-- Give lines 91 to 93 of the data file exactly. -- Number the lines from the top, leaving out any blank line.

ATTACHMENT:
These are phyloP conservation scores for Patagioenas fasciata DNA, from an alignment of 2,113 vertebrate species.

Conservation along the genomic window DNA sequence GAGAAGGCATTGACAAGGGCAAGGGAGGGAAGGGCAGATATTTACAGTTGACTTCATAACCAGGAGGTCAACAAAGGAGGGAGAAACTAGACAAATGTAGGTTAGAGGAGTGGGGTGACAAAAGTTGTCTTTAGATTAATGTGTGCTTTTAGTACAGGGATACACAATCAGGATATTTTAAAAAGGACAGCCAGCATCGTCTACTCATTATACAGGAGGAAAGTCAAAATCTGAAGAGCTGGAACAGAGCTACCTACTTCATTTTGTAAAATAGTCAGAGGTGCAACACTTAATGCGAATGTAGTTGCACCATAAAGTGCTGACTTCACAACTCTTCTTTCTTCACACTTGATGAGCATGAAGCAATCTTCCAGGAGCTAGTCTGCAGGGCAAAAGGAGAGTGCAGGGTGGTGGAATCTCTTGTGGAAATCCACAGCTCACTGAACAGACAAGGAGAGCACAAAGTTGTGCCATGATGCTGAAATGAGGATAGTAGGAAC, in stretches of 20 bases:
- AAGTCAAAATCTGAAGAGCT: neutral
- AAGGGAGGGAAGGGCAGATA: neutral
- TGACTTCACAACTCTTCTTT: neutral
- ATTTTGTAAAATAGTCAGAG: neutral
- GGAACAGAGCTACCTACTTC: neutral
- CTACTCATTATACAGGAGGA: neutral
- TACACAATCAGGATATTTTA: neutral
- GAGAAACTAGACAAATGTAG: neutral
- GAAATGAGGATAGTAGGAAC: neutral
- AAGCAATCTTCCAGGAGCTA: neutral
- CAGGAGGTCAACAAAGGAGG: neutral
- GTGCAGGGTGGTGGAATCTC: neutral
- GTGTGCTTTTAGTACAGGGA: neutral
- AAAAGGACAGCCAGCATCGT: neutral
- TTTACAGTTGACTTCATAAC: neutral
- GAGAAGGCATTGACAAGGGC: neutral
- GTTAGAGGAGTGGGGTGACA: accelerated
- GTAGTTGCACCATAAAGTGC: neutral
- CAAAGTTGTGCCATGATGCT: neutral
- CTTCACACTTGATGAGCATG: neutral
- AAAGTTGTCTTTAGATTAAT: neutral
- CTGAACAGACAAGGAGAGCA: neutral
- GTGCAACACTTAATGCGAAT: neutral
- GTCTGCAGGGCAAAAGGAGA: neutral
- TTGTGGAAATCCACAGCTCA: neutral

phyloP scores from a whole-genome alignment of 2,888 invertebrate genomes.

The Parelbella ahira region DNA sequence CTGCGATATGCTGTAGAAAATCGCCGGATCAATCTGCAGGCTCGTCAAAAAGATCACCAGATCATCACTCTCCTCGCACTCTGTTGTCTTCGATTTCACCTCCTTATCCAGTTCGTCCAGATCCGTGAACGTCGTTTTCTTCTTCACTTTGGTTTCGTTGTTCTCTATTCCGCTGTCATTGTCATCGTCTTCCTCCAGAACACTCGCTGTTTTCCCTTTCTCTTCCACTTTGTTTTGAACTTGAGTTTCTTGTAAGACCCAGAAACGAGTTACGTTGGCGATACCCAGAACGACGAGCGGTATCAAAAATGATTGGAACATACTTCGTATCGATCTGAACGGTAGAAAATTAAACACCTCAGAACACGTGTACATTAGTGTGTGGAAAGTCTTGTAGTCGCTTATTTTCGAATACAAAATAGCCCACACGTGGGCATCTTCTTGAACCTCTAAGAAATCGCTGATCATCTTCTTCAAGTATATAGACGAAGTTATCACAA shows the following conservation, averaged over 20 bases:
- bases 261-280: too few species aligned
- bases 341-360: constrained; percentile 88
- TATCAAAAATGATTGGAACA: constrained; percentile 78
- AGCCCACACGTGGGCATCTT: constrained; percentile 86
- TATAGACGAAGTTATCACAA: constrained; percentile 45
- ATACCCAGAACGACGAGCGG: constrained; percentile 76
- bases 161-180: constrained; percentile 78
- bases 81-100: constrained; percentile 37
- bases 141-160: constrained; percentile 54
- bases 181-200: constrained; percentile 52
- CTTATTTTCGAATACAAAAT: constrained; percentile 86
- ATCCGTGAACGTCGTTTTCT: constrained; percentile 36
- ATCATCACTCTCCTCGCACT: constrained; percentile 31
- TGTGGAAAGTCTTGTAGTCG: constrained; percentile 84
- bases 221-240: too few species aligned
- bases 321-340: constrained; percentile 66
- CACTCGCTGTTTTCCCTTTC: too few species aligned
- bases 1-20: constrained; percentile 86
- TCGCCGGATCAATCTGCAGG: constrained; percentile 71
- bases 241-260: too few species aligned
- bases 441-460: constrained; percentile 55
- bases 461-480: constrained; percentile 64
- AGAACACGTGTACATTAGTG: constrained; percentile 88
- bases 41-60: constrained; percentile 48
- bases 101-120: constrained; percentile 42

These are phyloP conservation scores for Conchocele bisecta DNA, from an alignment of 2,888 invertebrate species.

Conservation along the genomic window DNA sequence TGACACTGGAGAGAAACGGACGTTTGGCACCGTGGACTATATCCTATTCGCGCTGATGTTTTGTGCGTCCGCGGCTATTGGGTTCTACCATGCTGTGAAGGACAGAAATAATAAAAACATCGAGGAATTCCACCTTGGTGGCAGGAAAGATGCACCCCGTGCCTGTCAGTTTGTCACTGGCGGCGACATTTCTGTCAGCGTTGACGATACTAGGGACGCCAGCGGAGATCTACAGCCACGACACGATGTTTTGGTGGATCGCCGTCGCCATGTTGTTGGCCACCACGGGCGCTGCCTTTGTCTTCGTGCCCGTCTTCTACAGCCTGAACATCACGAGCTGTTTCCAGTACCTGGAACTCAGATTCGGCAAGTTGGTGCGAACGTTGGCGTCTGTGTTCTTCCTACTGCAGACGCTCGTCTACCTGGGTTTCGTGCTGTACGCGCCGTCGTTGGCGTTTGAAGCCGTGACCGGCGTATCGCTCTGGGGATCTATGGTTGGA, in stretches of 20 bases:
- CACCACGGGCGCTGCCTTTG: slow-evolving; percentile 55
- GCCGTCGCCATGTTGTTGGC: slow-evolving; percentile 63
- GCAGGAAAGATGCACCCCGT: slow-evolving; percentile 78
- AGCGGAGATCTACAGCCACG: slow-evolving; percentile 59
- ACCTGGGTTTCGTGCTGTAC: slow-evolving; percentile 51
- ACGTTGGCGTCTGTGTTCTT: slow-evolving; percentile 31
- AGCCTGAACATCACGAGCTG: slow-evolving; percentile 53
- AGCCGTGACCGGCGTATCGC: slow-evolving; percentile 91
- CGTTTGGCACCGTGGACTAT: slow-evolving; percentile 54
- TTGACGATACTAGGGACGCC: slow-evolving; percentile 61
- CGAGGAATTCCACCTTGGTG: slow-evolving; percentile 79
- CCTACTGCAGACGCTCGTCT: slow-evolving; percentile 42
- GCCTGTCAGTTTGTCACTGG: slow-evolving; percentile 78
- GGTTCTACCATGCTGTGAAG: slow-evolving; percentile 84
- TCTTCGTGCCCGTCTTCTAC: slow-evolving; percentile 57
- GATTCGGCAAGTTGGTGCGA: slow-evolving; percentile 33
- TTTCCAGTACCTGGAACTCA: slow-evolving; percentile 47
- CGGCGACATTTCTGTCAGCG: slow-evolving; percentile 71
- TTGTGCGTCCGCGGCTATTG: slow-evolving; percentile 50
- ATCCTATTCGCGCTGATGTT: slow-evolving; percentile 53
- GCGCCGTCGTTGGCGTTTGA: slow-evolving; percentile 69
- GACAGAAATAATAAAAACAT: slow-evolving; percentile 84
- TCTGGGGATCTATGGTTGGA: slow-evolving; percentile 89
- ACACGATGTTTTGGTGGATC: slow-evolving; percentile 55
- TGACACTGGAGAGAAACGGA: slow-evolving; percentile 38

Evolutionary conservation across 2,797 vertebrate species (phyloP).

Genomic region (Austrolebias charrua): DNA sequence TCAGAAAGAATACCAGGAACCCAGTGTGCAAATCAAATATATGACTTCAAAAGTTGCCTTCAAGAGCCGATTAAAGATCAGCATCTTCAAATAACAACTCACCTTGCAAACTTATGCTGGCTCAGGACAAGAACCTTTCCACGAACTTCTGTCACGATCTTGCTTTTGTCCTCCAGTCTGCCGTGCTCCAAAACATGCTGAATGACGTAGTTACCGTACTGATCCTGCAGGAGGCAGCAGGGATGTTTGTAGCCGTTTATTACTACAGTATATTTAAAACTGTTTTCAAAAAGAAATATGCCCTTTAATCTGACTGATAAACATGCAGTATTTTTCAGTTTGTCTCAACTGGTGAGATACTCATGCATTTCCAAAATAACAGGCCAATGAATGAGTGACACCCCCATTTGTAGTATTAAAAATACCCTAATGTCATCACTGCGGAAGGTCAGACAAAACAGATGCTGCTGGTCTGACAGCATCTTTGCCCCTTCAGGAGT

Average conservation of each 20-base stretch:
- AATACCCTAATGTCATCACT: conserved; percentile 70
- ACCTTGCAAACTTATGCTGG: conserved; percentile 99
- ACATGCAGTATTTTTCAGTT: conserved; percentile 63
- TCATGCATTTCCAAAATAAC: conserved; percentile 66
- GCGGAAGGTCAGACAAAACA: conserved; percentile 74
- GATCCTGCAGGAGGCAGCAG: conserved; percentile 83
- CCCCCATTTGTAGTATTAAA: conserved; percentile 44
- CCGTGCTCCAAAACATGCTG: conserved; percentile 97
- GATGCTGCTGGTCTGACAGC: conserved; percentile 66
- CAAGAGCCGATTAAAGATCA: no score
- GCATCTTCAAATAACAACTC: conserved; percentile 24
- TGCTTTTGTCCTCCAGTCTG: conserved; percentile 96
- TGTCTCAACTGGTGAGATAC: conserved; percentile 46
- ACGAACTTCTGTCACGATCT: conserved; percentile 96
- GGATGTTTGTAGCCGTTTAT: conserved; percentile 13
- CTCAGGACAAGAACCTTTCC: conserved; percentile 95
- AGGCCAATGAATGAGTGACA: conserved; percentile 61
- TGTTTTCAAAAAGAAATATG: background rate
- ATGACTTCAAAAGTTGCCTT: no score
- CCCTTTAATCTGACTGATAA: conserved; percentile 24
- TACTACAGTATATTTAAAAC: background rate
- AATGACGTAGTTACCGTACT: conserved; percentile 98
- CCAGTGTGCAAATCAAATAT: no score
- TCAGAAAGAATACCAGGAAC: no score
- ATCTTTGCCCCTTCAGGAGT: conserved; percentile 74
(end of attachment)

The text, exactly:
- CCCCCATTTGTAGTATTAAA: conserved; percentile 44
- CCGTGCTCCAAAACATGCTG: conserved; percentile 97
- GATGCTGCTGGTCTGACAGC: conserved; percentile 66